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Thu Mar 17, 2016, 06:39 AM

Noted health care economist comes out for single payer

https://promarket.org/there-is-regulatory-capture-but-it-is-by-no-means-complete/

Arrow, Kenneth J., ďUncertainty and the Welfare Economics of Medical Care, The American Economic Review, December 1963: https://www.aeaweb.org/aer/top20/53.5.941-973.pdf

Q: It does sound like you are strongly in favor a single-payer system, though. Last year you signed, along with 266 other economists, a declaration that called on policymakers around the world to work toward universal health coverage.

I wouldnít say Iím strongly in favor of a single payer system. I can find objections to it. But I still think itís better than any other system.
However, the idea of permitting private practice must not be ruled out. Similar to the UK, there can be a single payer system which everybody can go to, and private medical practices for those who want. In the UK, private medicine is about 20 percent of the total, so there is this escape valve for those who want it, but also a single payer system that anybody can join.

Q: Perhaps the way to fix the American health care system is simply to adopt the UK model?

I would say the Canadian model, rather than the UK model. But itís so politically out of the question I donít even think about it.

Q: So youíre saying that one answer to the influence of special interest groups in the health care system is to have the government intervene in a major way, whether it is through a single payer system or something more akin to the UK model?

Thatís right. Of course, George Stigler would say that there could be regulatory capture, but so far it doesnít seem to have happened really.

Comment by Don McCanne of PNHP: Nobody understands markets and health care better than Nobel laureate Kenneth Arrow who wrote the classic treatise on the topic over half a century ago. Based on his work, it is clear that the government must be involved if we are to improve efficiency in the system as we attempt to expand it to include everyone. So what does Kenneth Arrow think about single payer as a model for health care?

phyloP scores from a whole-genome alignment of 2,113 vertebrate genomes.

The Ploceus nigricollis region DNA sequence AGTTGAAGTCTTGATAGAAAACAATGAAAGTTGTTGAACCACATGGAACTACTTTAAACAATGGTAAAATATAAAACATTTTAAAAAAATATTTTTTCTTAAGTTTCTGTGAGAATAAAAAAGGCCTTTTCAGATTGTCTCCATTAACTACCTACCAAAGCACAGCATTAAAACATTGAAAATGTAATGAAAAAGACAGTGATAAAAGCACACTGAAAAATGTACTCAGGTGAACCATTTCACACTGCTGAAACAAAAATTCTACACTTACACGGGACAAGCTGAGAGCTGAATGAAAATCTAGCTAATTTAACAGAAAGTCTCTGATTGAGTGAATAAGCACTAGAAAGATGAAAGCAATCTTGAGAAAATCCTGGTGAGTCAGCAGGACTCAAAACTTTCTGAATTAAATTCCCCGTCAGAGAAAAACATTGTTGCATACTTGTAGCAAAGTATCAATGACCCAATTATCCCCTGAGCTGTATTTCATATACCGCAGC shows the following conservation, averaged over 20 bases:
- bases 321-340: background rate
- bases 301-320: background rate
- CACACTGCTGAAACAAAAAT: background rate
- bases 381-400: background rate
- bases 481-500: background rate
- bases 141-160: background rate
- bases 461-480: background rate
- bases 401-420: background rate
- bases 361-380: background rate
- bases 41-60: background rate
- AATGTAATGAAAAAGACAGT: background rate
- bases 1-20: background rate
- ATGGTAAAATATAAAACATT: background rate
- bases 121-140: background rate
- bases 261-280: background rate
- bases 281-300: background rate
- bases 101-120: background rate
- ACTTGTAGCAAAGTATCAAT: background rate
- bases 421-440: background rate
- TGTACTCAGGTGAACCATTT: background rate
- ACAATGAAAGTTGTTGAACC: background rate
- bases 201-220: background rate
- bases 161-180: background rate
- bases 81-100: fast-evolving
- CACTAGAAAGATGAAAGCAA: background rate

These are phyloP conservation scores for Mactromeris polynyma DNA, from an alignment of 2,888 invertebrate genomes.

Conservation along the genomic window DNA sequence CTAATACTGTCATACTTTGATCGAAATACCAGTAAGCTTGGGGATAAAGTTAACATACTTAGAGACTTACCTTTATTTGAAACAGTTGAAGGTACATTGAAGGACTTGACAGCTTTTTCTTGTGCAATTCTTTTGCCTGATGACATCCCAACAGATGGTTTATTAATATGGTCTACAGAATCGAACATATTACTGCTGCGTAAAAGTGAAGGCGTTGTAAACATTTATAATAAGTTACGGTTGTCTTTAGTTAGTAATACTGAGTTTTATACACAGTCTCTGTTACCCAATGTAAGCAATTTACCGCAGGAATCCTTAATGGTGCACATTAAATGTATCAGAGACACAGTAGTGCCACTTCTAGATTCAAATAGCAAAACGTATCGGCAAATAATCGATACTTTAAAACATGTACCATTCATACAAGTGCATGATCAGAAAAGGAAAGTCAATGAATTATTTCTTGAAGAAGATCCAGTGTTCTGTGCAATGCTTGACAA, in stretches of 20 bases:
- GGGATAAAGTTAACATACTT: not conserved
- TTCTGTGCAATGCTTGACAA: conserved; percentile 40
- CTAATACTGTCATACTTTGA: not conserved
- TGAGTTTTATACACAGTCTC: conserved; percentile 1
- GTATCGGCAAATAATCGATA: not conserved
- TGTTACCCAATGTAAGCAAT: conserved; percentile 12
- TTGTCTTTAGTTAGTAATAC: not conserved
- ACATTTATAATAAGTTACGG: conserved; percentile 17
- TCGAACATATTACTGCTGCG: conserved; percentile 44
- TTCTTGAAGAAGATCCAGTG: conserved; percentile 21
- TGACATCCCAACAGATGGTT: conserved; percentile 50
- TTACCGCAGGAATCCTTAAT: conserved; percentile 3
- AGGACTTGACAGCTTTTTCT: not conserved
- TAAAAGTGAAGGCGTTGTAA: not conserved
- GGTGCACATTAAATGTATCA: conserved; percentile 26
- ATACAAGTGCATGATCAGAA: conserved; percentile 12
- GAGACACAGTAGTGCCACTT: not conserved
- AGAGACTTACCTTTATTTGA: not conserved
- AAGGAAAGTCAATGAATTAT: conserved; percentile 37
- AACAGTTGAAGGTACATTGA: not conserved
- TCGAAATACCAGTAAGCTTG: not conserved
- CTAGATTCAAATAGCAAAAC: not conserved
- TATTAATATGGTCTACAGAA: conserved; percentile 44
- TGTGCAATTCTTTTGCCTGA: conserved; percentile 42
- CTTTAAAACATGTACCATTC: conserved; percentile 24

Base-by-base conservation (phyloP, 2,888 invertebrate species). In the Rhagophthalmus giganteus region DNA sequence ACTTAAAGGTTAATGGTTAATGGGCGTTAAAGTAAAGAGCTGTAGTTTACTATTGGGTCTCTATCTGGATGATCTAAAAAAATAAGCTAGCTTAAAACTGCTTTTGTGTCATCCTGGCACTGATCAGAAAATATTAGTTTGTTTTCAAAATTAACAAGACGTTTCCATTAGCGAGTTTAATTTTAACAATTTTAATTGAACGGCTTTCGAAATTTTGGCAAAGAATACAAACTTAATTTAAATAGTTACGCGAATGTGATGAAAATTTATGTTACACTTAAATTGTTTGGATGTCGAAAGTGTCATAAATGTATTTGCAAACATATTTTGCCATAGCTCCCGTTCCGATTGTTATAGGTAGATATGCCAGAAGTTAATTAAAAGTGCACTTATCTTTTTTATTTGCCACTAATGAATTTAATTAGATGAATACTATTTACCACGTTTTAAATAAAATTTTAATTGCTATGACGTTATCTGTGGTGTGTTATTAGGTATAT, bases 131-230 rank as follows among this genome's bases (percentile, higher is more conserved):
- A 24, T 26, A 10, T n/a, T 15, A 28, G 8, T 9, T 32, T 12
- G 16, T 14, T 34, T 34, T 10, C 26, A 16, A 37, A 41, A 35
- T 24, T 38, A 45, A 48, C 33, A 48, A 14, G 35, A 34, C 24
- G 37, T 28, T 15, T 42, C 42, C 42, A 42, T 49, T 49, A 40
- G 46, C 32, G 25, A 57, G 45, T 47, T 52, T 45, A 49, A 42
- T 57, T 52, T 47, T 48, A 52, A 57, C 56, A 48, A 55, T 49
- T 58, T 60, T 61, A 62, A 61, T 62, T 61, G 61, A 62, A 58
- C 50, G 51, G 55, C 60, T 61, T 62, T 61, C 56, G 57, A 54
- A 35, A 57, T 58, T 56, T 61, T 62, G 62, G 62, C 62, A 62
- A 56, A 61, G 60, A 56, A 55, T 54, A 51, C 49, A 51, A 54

Although he understands that there are some deficiencies in the single payer model, he states, ďitís better than any other system.Ē He does say that he believes that private practice should be permitted as an option, like they have in the United Kingdom. But when asked if the United States should adopt the UK system, he says, ďI would say the Canadian model, rather than the UK model.Ē Thatís interesting in that Canada does not permit health care to be paid for privately if it is covered by their single payer Medicare program (although that continues to be challenged by the Canadian privatizers).

Kenneth Arrow is not an ideologue. He is a gifted, two-handed economist (i.e., looks at the options). He has stated that single payer is better than any other system, and we should listen to him.

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Response to eridani (Original post)

Thu Mar 17, 2016, 06:51 AM

1. There's little question Single Payer is best. Problem is, how do we get there with Congress, 40+Č of

 

people who are opposed to it, etc. In this country, it is as doable as banning cancer. We'll get Single Payer faster by adding a public option to ACA.